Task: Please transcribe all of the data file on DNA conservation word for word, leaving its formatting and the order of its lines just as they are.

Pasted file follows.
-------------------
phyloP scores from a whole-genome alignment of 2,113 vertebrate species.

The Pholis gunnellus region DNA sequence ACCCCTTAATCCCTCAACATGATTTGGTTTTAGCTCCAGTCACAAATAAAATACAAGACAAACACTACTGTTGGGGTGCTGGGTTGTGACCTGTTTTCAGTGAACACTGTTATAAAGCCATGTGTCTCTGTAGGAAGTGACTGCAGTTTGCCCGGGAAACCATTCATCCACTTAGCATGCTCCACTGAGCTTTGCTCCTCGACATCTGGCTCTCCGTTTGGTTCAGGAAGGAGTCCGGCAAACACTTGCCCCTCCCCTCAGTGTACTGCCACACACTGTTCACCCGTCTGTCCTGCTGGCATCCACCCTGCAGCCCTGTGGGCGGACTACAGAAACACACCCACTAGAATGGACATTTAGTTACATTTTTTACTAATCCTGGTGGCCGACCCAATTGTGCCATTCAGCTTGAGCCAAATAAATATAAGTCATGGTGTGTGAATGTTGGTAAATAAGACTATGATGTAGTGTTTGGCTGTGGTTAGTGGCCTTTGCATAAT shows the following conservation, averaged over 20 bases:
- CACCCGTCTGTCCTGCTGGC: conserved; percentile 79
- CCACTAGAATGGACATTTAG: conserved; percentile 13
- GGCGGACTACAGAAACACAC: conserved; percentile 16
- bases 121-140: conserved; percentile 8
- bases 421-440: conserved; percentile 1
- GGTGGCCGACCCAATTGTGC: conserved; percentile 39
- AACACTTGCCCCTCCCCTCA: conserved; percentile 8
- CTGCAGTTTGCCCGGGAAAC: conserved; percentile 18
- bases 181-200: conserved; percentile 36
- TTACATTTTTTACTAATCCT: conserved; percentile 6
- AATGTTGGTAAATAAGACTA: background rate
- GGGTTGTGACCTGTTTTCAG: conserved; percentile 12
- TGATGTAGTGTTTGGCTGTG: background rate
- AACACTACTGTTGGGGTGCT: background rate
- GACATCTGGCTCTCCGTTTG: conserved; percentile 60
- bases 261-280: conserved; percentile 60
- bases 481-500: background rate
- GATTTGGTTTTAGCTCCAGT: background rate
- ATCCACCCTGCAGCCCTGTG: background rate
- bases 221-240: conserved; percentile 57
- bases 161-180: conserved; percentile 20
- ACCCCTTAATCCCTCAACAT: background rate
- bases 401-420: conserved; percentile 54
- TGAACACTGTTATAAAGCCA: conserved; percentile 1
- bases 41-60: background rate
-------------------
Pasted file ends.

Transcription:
phyloP scores from a whole-genome alignment of 2,113 vertebrate species.

The Pholis gunnellus region DNA sequence ACCCCTTAATCCCTCAACATGATTTGGTTTTAGCTCCAGTCACAAATAAAATACAAGACAAACACTACTGTTGGGGTGCTGGGTTGTGACCTGTTTTCAGTGAACACTGTTATAAAGCCATGTGTCTCTGTAGGAAGTGACTGCAGTTTGCCCGGGAAACCATTCATCCACTTAGCATGCTCCACTGAGCTTTGCTCCTCGACATCTGGCTCTCCGTTTGGTTCAGGAAGGAGTCCGGCAAACACTTGCCCCTCCCCTCAGTGTACTGCCACACACTGTTCACCCGTCTGTCCTGCTGGCATCCACCCTGCAGCCCTGTGGGCGGACTACAGAAACACACCCACTAGAATGGACATTTAGTTACATTTTTTACTAATCCTGGTGGCCGACCCAATTGTGCCATTCAGCTTGAGCCAAATAAATATAAGTCATGGTGTGTGAATGTTGGTAAATAAGACTATGATGTAGTGTTTGGCTGTGGTTAGTGGCCTTTGCATAAT shows the following conservation, averaged over 20 bases:
- CACCCGTCTGTCCTGCTGGC: conserved; percentile 79
- CCACTAGAATGGACATTTAG: conserved; percentile 13
- GGCGGACTACAGAAACACAC: conserved; percentile 16
- bases 121-140: conserved; percentile 8
- bases 421-440: conserved; percentile 1
- GGTGGCCGACCCAATTGTGC: conserved; percentile 39
- AACACTTGCCCCTCCCCTCA: conserved; percentile 8
- CTGCAGTTTGCCCGGGAAAC: conserved; percentile 18
- bases 181-200: conserved; percentile 36
- TTACATTTTTTACTAATCCT: conserved; percentile 6
- AATGTTGGTAAATAAGACTA: background rate
- GGGTTGTGACCTGTTTTCAG: conserved; percentile 12
- TGATGTAGTGTTTGGCTGTG: background rate
- AACACTACTGTTGGGGTGCT: background rate
- GACATCTGGCTCTCCGTTTG: conserved; percentile 60
- bases 261-280: conserved; percentile 60
- bases 481-500: background rate
- GATTTGGTTTTAGCTCCAGT: background rate
- ATCCACCCTGCAGCCCTGTG: background rate
- bases 221-240: conserved; percentile 57
- bases 161-180: conserved; percentile 20
- ACCCCTTAATCCCTCAACAT: background rate
- bases 401-420: conserved; percentile 54
- TGAACACTGTTATAAAGCCA: conserved; percentile 1
- bases 41-60: background rate